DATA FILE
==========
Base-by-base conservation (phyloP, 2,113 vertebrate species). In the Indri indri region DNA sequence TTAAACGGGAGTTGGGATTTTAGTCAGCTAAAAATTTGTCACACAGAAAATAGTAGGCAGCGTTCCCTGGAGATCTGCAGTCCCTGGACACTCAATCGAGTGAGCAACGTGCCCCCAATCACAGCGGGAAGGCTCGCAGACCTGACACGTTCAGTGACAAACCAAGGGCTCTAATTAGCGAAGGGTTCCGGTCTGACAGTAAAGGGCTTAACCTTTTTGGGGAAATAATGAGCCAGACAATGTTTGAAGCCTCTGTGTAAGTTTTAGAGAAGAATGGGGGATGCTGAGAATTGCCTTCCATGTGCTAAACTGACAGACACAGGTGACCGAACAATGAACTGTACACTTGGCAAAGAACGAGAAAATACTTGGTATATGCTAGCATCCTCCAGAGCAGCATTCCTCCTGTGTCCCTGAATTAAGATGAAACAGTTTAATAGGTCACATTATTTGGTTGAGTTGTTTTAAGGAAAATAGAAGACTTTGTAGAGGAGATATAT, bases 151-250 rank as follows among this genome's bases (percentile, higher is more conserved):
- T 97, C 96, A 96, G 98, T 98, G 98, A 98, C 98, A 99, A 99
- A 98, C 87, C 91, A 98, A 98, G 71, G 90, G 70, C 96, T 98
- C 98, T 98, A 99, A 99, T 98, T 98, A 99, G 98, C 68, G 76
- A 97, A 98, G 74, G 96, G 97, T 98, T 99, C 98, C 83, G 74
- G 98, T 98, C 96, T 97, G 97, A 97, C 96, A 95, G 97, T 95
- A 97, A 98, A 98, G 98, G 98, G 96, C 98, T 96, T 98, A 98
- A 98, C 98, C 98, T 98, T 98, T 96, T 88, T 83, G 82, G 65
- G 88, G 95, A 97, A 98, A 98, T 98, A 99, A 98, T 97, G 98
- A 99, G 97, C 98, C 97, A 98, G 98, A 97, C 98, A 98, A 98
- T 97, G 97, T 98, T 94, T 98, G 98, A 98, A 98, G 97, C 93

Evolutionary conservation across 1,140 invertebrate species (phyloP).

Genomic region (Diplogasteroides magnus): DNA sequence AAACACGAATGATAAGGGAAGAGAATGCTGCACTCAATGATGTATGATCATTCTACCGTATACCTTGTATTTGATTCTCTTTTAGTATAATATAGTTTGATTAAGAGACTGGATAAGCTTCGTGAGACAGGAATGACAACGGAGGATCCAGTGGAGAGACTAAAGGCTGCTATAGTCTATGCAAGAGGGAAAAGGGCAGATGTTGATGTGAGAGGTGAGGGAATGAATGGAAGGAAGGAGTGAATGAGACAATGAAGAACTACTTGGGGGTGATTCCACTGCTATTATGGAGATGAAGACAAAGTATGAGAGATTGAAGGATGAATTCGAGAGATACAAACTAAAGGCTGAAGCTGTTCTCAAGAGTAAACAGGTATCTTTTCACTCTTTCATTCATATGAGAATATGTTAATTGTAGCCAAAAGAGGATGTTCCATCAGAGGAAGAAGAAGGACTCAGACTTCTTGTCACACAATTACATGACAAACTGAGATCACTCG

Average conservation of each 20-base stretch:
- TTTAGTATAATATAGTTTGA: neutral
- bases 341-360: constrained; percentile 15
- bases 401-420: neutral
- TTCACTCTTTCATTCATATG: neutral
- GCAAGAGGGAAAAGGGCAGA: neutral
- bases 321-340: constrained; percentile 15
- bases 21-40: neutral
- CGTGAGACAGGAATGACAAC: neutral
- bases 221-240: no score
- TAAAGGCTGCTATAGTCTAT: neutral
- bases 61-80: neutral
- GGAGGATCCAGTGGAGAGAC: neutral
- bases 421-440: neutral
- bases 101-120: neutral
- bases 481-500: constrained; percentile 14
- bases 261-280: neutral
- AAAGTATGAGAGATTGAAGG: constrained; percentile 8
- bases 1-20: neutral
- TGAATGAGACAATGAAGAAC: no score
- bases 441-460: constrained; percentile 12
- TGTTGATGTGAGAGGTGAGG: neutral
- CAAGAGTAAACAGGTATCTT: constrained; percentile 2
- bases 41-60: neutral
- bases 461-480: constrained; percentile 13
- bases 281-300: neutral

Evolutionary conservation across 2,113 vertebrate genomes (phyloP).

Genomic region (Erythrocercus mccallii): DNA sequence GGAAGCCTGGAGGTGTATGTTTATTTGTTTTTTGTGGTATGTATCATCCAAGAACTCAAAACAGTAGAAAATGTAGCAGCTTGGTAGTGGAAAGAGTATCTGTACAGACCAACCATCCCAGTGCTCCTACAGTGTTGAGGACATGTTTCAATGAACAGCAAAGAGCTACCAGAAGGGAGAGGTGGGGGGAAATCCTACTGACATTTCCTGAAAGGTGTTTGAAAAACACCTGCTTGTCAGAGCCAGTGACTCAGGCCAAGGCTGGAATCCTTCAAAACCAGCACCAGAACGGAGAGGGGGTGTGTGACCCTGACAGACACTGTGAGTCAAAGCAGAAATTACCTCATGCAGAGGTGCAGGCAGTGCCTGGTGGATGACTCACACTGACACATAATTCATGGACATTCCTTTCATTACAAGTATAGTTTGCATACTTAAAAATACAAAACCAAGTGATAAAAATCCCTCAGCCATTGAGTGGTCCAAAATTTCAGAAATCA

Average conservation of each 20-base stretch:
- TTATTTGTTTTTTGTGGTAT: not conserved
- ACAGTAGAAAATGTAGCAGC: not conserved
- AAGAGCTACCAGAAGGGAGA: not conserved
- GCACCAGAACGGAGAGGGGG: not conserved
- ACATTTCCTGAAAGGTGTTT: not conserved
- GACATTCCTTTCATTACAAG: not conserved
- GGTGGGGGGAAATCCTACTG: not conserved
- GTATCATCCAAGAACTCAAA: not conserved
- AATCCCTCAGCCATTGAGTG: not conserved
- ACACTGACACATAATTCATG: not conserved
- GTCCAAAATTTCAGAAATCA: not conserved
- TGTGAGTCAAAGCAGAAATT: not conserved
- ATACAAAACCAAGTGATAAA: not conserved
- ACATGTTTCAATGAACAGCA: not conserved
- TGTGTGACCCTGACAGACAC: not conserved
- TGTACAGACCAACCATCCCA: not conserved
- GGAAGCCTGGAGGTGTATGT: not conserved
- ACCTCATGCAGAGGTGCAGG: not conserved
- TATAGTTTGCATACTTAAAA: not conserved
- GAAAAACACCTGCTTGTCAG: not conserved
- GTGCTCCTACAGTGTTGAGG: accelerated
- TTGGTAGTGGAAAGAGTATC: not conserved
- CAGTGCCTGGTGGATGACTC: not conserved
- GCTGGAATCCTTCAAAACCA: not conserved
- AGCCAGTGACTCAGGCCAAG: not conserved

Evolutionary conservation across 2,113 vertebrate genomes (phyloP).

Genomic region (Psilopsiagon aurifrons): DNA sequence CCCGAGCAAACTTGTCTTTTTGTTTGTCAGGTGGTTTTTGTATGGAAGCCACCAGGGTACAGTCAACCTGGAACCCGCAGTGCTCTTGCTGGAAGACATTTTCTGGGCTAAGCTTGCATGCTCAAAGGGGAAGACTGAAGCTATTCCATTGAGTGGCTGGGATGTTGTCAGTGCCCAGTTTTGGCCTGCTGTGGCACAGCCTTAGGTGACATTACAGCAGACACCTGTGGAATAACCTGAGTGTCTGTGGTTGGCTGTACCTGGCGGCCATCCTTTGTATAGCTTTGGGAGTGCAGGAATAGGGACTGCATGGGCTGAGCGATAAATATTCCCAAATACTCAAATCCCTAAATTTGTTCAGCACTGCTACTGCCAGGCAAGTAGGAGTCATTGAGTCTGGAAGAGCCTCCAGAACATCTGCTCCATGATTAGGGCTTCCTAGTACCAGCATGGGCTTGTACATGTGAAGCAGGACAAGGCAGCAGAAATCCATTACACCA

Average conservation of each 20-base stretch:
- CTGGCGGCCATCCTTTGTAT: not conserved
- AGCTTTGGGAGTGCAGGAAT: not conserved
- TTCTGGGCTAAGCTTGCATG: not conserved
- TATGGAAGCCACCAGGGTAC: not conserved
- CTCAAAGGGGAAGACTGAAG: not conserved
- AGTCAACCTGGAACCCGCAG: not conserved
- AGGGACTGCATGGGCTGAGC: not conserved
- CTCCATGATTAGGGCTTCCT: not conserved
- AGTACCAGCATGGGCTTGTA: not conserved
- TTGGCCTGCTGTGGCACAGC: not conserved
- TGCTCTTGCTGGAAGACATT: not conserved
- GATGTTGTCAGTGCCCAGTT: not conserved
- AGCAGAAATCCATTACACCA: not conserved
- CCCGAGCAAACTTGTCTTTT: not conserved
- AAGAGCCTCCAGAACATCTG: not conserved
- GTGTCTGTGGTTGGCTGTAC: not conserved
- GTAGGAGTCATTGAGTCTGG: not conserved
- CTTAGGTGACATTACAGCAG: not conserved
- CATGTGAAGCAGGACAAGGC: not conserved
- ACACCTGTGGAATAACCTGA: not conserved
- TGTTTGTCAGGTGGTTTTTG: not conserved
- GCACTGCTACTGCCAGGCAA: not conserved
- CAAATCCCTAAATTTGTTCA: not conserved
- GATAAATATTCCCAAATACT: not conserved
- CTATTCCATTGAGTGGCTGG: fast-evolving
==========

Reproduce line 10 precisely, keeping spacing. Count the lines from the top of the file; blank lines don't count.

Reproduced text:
- A 99, G 97, C 98, C 97, A 98, G 98, A 97, C 98, A 98, A 98